House shifting off foundation

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ransley wrote:

I'll agree w/ the last. Heavy come-alongs are indeed an option other than they pull instead of push which unless there's a better attachment than the cable around the corners isn't a primo choice imo...
Having moved a lot of stuff w/ tractors, I'll attest one can be pretty doggone delicate if have the right stuff -- that means either the hydrostatic tranny and/or hydraulics, not a fixed-speed manual transmission on a chain. I'd have no hesitation whatsoever in being certain I could nudge it along a fraction of an inch at a time w/ my bucket.
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dpb wrote:

One key feature of the manual come-a-longs or high lift jacks used in that capacity is the feedback they give as to the load on them, something you do not get with powered hydraulics. Yes, with my backhoe I could lift and position materials very slowly and to a fraction of an inch, but there was no difference whether I was lifting a 1,000# log or a 200# generator. Particularly when pulling from multiple points that load feedback is very helpful in telling where things are moving freely and where they are stuck.
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Pete C. wrote: ...

See my other response on my preferred suggested technique... :)
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dpb wrote:

Yes, but hydraulic jacks, even being manual, don't give you very good feedback as to the force applied do to their very high ratio. The come-a-longs and high lift jacks are lower ratio and provide better feedback.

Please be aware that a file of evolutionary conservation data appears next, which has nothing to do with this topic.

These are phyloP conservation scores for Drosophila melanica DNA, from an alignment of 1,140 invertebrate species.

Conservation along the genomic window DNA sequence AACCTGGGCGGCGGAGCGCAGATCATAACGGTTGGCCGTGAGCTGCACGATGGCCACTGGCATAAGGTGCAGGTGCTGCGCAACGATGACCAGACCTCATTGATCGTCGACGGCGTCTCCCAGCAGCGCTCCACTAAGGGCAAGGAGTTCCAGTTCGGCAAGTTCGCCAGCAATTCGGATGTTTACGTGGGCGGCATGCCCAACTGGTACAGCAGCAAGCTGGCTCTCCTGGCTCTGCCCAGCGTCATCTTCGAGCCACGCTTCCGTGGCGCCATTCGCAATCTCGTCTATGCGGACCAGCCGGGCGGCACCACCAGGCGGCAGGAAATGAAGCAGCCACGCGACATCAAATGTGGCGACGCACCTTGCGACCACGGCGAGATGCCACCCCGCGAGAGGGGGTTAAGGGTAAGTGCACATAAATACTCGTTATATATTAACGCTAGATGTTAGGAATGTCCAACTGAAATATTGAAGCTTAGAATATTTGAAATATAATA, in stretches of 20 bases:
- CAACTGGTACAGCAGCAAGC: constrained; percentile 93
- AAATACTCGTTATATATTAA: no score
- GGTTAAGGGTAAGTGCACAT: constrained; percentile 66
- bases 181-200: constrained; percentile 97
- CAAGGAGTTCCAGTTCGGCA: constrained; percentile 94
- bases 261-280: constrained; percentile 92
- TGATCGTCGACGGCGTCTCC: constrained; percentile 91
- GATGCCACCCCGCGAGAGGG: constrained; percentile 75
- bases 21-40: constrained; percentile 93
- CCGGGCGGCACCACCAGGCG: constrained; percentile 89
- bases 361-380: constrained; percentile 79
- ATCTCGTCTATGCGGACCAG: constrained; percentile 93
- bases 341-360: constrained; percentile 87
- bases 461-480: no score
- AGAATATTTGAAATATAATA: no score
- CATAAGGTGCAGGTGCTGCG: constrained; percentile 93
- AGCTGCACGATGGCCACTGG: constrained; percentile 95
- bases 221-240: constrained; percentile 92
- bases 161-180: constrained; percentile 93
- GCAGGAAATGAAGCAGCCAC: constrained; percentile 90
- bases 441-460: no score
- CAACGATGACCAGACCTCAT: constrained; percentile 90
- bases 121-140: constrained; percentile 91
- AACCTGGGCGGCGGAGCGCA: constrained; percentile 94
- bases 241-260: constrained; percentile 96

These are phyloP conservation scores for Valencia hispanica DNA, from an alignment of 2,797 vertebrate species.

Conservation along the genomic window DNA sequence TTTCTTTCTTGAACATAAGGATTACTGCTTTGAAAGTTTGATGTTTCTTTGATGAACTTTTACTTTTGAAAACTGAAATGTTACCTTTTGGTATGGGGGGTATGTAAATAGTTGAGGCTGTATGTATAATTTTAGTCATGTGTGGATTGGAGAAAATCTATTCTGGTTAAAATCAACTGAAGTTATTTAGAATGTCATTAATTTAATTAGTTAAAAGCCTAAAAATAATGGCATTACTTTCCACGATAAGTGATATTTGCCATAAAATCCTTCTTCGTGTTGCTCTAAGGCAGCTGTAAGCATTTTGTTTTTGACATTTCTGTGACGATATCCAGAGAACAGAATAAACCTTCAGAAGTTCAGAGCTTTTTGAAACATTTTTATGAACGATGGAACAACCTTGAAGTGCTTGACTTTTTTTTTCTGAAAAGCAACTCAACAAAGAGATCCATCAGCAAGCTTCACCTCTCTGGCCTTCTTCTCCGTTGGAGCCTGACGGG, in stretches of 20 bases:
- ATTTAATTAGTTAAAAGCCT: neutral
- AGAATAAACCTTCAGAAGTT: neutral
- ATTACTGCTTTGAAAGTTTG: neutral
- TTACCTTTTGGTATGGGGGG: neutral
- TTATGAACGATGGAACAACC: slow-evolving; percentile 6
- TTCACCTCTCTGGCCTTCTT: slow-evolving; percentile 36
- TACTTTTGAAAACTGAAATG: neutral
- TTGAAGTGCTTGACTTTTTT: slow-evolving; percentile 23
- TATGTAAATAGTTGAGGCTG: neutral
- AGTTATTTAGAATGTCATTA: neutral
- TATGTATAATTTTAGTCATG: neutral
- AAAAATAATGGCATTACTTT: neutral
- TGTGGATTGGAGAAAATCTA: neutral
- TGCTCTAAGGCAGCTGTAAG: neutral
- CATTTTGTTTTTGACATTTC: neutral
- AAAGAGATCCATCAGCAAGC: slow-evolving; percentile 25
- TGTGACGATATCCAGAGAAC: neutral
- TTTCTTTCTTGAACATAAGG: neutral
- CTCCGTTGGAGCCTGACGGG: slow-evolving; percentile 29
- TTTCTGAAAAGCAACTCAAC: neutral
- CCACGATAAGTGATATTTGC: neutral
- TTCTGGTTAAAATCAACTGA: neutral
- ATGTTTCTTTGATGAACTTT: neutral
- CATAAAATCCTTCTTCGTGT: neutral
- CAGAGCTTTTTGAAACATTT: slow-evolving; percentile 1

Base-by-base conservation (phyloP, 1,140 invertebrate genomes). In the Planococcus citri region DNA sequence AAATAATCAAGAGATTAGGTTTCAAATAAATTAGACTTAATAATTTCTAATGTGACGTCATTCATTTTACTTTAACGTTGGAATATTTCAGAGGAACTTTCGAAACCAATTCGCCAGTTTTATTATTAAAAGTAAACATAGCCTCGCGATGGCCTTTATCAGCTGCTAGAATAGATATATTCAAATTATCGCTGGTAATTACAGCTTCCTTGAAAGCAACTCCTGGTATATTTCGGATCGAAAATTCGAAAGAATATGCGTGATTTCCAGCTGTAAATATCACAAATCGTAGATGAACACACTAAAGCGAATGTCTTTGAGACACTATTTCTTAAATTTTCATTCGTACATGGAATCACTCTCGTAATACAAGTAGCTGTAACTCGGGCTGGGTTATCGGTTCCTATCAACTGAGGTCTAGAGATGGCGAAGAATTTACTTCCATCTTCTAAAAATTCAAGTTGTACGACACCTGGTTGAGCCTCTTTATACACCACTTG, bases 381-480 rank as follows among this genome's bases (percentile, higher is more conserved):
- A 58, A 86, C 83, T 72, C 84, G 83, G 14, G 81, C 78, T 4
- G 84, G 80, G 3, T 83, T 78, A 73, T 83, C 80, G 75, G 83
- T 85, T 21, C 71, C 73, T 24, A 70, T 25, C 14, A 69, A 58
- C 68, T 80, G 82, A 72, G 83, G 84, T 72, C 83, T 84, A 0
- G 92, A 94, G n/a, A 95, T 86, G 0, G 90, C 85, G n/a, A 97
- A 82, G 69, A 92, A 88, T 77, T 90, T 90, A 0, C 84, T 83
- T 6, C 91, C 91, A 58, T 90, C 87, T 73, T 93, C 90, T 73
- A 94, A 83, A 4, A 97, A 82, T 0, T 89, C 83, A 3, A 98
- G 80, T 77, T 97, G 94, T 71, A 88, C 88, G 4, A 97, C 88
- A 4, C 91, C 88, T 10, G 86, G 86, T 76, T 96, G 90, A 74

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Pete C. wrote:

But it's a lot harder to get them to push... :)
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dpb wrote:

A high lift jack does both. Real handy gadget. I used a high lift jack, a couple chains, shackles, slings and a half dozen logs to move a 40' container (near 10k#) over rough terrain about 60' and then level it onto stacked solid concrete blocks by myself :) It didn't hurt that it was a heavily wooded area so I had anchors anywhere I wanted.
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snipped-for-privacy@noemail.com wrote: ...

Actually, I let you sidetrack me somewhat... :)
Take those bottle jacks and set them on side and use the tractor or something else solid and push against a paul...w/ only a few inches to go, it'll be a piece of cake and no danger at all of too far...
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snipped-for-privacy@noemail.com wrote:

Could you get angle iron to go to the roof from the base? I think that you are right to pull from the base but guess that the angle iron needs to be on the two stongest parts and not the intermediate. There's a serious risk of crushing it.

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snipped-for-privacy@noemail.com wrote:

I think you'd be better off with come-alongs, a winch, or chain fall. It will be hard to get the accuracy you need with tractors.
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Hello? That was last week. I would hope they have it bolted down and are drinking beer by now.
s

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How do you build a house without inspections... He did say 3 years ago right..? 2004 not 1904..? Or is the house in malaysia..?
I would think if you're smart and patient enough to build a house, you would not leave out the obvious step of fastening it to the foundation..?
3 inches is a long way to move.. I still say this couldn' t happen without at least one wall moving a different distance than the other 3... The op wants you to believe all 4 walls moved the same distance..??
Impossible..didn't happen.. I would imagine during construction, you'd notice you're not tied down when you start loading up those walls and tying them together etc...
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there are plenty of places in this here US of A that don't have government intervention in building.
steve

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How do you build a house without inspections... He did say 3 years ago right..? 2004 not 1904..? Or is the house in malaysia..?